On or about February 12, 1970, petitioner, Edward Jay, filed a contest challenging only the Second Codicil, on the grounds that at the time of the alleged execution of the Second Codicil, the decedent was not of sound and disposing mind, and that decedent was under the undue influence of persons unknown to contestant; that the Second Codicil was not executed by decedent in the manner and form required by law; and that probate of the Second Codicil would be contrary to the intent and desires of decedent in that contestant ‘was specifically requested by the Decedent to act as such Co-Executor for the specific purpose that the Contestant knew of the Decedent's business affairs and was familiar with the manner in which Decedent conducted his business operations and because the Decedent placed great trust and respect in the Contestant as to his business judgment and ability to conduct the Decedent's business following his death to the best interests of Decedent's estate.’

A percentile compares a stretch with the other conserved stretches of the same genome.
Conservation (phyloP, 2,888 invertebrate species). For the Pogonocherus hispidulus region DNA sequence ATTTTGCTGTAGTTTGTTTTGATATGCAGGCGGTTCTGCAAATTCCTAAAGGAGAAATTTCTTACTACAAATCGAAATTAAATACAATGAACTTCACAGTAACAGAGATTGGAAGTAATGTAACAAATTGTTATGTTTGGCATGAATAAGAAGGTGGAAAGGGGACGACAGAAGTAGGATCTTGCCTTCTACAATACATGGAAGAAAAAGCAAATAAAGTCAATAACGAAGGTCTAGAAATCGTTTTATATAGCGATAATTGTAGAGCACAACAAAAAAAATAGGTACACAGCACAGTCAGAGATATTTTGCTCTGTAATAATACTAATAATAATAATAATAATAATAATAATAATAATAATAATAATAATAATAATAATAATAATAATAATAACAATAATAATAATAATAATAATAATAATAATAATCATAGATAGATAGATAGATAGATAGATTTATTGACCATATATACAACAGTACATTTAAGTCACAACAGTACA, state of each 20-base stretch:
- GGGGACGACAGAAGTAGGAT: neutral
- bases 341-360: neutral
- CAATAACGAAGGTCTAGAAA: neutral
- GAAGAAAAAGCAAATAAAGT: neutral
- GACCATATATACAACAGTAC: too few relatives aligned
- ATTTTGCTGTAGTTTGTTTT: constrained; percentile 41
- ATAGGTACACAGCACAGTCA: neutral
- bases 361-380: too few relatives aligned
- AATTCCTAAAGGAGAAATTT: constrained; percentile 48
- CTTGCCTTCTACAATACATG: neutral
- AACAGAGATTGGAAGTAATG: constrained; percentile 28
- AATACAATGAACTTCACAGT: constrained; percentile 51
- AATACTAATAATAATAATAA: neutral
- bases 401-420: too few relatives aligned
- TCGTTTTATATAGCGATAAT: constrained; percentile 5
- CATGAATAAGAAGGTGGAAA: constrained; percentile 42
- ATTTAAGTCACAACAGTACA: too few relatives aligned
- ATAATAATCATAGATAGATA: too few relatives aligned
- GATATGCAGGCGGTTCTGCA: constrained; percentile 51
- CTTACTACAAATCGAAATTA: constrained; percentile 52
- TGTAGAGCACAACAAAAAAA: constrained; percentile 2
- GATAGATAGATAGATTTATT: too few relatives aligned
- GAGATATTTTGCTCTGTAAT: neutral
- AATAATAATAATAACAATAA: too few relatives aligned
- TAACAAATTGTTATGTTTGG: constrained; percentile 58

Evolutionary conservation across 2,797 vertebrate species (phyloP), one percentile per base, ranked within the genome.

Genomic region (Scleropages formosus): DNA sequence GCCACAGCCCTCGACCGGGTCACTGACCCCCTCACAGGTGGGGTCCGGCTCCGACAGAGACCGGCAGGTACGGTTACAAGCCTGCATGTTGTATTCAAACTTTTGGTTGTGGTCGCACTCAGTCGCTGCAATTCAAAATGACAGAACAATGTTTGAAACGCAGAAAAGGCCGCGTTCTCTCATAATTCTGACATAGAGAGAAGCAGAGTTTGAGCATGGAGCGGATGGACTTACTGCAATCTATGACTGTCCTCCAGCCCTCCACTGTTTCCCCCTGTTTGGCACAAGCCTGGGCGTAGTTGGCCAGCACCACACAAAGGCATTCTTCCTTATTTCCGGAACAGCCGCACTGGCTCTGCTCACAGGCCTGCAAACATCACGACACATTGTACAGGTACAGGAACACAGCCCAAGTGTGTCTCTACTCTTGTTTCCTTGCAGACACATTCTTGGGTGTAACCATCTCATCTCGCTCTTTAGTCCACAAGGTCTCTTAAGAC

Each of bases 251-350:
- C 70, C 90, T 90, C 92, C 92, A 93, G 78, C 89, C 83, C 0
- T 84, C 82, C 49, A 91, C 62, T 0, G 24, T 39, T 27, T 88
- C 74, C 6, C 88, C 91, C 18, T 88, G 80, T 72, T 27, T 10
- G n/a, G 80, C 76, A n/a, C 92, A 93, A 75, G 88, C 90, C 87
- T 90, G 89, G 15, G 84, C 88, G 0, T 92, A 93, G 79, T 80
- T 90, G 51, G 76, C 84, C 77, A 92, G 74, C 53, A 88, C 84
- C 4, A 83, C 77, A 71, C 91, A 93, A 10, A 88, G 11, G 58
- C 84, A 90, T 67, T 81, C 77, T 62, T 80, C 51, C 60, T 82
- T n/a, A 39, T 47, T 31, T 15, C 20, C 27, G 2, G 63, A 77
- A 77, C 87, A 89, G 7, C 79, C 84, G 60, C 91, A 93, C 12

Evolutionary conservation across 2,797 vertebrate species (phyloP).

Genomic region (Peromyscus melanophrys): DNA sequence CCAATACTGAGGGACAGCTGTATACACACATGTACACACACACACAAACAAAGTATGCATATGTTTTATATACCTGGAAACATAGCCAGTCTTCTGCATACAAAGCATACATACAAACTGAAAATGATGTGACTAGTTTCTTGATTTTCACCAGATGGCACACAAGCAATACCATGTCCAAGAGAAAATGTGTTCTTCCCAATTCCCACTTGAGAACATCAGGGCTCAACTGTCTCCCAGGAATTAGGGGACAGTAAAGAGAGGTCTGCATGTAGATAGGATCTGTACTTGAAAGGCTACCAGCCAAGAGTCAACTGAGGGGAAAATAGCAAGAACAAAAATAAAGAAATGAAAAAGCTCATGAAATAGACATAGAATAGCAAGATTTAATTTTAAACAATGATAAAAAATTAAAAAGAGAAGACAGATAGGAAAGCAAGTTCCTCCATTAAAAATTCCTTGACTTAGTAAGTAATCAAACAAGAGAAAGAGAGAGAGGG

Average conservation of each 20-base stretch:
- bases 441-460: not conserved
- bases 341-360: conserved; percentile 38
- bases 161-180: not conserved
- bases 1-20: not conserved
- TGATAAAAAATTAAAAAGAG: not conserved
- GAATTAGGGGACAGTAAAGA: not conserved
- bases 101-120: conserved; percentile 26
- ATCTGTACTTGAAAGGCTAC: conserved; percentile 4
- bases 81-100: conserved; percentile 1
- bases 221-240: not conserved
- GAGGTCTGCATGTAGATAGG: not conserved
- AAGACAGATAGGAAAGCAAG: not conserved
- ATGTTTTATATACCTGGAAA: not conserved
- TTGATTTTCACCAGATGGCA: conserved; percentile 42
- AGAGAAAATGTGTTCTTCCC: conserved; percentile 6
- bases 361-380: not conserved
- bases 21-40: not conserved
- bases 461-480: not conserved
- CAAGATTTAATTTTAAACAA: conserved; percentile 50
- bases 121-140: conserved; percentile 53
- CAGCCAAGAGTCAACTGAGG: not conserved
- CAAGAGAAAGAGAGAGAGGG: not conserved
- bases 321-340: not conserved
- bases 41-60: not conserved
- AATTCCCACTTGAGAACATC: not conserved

Real parties in interest filed their answer to the contest, together with a notice of motion for summary judgment dismissing the contest on the ground that petitioner was not ‘any person interested’ as required by section 370 of the Probate Code. Petitioner is neither an heir of decedent nor a devisee or legatee under the will.
The motion to dismiss was granted on the ground ‘that contestant Edward Jay is not ‘any person interested’ within the meaning of Probate Code section 370.' By the within petition petitioner seeks to annul the order of dismissal, contending that respondent court ‘did act in excess of its power and jurisdiction as defined by statute, and as defined by decisions of higher courts and made applicable to Respondent under the doctrine of stare decisis.’ Thus, the question is whether petitioner, solely as an executor named in a will, has a sufficient ‘interest’ in the estate to contest a subsequent codicil naming another as executor and making no other change in the will.